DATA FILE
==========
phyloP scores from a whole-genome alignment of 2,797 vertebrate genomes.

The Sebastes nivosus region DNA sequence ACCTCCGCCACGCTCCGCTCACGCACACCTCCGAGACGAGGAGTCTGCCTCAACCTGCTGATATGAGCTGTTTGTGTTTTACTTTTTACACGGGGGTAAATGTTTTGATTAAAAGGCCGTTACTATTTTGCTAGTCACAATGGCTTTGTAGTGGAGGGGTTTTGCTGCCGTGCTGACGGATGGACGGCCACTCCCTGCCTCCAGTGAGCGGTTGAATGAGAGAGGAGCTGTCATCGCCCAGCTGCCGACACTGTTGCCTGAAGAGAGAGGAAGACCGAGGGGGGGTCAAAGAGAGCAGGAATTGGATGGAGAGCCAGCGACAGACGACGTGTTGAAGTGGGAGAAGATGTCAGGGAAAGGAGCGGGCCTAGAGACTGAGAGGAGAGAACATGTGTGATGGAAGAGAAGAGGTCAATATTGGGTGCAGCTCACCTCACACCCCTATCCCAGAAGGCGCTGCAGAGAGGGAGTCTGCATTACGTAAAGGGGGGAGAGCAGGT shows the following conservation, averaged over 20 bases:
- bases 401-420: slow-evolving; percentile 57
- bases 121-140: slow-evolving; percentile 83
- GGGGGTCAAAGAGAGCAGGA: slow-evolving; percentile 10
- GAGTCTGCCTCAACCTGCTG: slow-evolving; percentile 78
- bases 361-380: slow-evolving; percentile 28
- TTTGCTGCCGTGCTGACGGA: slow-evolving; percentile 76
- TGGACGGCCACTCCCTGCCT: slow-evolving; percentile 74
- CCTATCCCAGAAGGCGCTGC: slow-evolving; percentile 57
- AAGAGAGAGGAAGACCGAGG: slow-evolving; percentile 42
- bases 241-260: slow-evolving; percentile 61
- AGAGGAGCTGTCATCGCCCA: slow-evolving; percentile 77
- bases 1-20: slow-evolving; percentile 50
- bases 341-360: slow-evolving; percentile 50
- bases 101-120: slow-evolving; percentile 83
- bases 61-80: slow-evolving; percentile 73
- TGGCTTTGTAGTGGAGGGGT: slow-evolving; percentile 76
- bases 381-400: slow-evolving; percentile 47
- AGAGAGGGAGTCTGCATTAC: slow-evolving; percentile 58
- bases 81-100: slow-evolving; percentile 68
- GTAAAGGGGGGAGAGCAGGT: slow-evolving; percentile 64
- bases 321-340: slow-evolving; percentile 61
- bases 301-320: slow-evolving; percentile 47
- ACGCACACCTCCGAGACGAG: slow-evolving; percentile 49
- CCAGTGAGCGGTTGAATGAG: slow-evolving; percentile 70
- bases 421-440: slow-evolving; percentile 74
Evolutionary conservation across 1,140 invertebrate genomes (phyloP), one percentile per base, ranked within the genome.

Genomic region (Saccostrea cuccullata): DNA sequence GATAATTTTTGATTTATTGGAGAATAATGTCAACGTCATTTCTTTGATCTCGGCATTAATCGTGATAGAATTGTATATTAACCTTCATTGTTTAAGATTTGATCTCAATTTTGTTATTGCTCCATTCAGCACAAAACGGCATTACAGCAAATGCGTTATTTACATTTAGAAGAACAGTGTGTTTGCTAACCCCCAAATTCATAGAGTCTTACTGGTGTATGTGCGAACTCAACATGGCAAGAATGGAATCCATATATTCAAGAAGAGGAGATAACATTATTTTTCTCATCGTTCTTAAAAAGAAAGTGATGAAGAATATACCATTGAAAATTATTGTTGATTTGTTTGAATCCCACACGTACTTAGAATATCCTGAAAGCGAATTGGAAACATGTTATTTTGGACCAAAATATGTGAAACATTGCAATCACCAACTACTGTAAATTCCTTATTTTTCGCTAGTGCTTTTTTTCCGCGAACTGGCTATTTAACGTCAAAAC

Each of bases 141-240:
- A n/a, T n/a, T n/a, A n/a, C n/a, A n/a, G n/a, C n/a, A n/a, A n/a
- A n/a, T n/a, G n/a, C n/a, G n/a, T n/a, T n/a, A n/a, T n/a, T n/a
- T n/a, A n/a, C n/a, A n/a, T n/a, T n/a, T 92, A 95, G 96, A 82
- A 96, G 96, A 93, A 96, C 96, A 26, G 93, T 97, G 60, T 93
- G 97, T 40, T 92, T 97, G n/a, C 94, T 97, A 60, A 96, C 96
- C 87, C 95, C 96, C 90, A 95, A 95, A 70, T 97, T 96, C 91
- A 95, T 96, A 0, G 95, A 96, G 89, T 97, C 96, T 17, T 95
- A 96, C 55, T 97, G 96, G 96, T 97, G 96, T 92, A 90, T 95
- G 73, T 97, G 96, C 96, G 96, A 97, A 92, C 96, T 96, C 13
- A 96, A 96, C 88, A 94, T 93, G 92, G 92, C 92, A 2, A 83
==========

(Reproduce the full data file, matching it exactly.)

phyloP scores from a whole-genome alignment of 2,797 vertebrate genomes.

The Sebastes nivosus region DNA sequence ACCTCCGCCACGCTCCGCTCACGCACACCTCCGAGACGAGGAGTCTGCCTCAACCTGCTGATATGAGCTGTTTGTGTTTTACTTTTTACACGGGGGTAAATGTTTTGATTAAAAGGCCGTTACTATTTTGCTAGTCACAATGGCTTTGTAGTGGAGGGGTTTTGCTGCCGTGCTGACGGATGGACGGCCACTCCCTGCCTCCAGTGAGCGGTTGAATGAGAGAGGAGCTGTCATCGCCCAGCTGCCGACACTGTTGCCTGAAGAGAGAGGAAGACCGAGGGGGGGTCAAAGAGAGCAGGAATTGGATGGAGAGCCAGCGACAGACGACGTGTTGAAGTGGGAGAAGATGTCAGGGAAAGGAGCGGGCCTAGAGACTGAGAGGAGAGAACATGTGTGATGGAAGAGAAGAGGTCAATATTGGGTGCAGCTCACCTCACACCCCTATCCCAGAAGGCGCTGCAGAGAGGGAGTCTGCATTACGTAAAGGGGGGAGAGCAGGT shows the following conservation, averaged over 20 bases:
- bases 401-420: slow-evolving; percentile 57
- bases 121-140: slow-evolving; percentile 83
- GGGGGTCAAAGAGAGCAGGA: slow-evolving; percentile 10
- GAGTCTGCCTCAACCTGCTG: slow-evolving; percentile 78
- bases 361-380: slow-evolving; percentile 28
- TTTGCTGCCGTGCTGACGGA: slow-evolving; percentile 76
- TGGACGGCCACTCCCTGCCT: slow-evolving; percentile 74
- CCTATCCCAGAAGGCGCTGC: slow-evolving; percentile 57
- AAGAGAGAGGAAGACCGAGG: slow-evolving; percentile 42
- bases 241-260: slow-evolving; percentile 61
- AGAGGAGCTGTCATCGCCCA: slow-evolving; percentile 77
- bases 1-20: slow-evolving; percentile 50
- bases 341-360: slow-evolving; percentile 50
- bases 101-120: slow-evolving; percentile 83
- bases 61-80: slow-evolving; percentile 73
- TGGCTTTGTAGTGGAGGGGT: slow-evolving; percentile 76
- bases 381-400: slow-evolving; percentile 47
- AGAGAGGGAGTCTGCATTAC: slow-evolving; percentile 58
- bases 81-100: slow-evolving; percentile 68
- GTAAAGGGGGGAGAGCAGGT: slow-evolving; percentile 64
- bases 321-340: slow-evolving; percentile 61
- bases 301-320: slow-evolving; percentile 47
- ACGCACACCTCCGAGACGAG: slow-evolving; percentile 49
- CCAGTGAGCGGTTGAATGAG: slow-evolving; percentile 70
- bases 421-440: slow-evolving; percentile 74
Evolutionary conservation across 1,140 invertebrate genomes (phyloP), one percentile per base, ranked within the genome.

Genomic region (Saccostrea cuccullata): DNA sequence GATAATTTTTGATTTATTGGAGAATAATGTCAACGTCATTTCTTTGATCTCGGCATTAATCGTGATAGAATTGTATATTAACCTTCATTGTTTAAGATTTGATCTCAATTTTGTTATTGCTCCATTCAGCACAAAACGGCATTACAGCAAATGCGTTATTTACATTTAGAAGAACAGTGTGTTTGCTAACCCCCAAATTCATAGAGTCTTACTGGTGTATGTGCGAACTCAACATGGCAAGAATGGAATCCATATATTCAAGAAGAGGAGATAACATTATTTTTCTCATCGTTCTTAAAAAGAAAGTGATGAAGAATATACCATTGAAAATTATTGTTGATTTGTTTGAATCCCACACGTACTTAGAATATCCTGAAAGCGAATTGGAAACATGTTATTTTGGACCAAAATATGTGAAACATTGCAATCACCAACTACTGTAAATTCCTTATTTTTCGCTAGTGCTTTTTTTCCGCGAACTGGCTATTTAACGTCAAAAC

Each of bases 141-240:
- A n/a, T n/a, T n/a, A n/a, C n/a, A n/a, G n/a, C n/a, A n/a, A n/a
- A n/a, T n/a, G n/a, C n/a, G n/a, T n/a, T n/a, A n/a, T n/a, T n/a
- T n/a, A n/a, C n/a, A n/a, T n/a, T n/a, T 92, A 95, G 96, A 82
- A 96, G 96, A 93, A 96, C 96, A 26, G 93, T 97, G 60, T 93
- G 97, T 40, T 92, T 97, G n/a, C 94, T 97, A 60, A 96, C 96
- C 87, C 95, C 96, C 90, A 95, A 95, A 70, T 97, T 96, C 91
- A 95, T 96, A 0, G 95, A 96, G 89, T 97, C 96, T 17, T 95
- A 96, C 55, T 97, G 96, G 96, T 97, G 96, T 92, A 90, T 95
- G 73, T 97, G 96, C 96, G 96, A 97, A 92, C 96, T 96, C 13
- A 96, A 96, C 88, A 94, T 93, G 92, G 92, C 92, A 2, A 83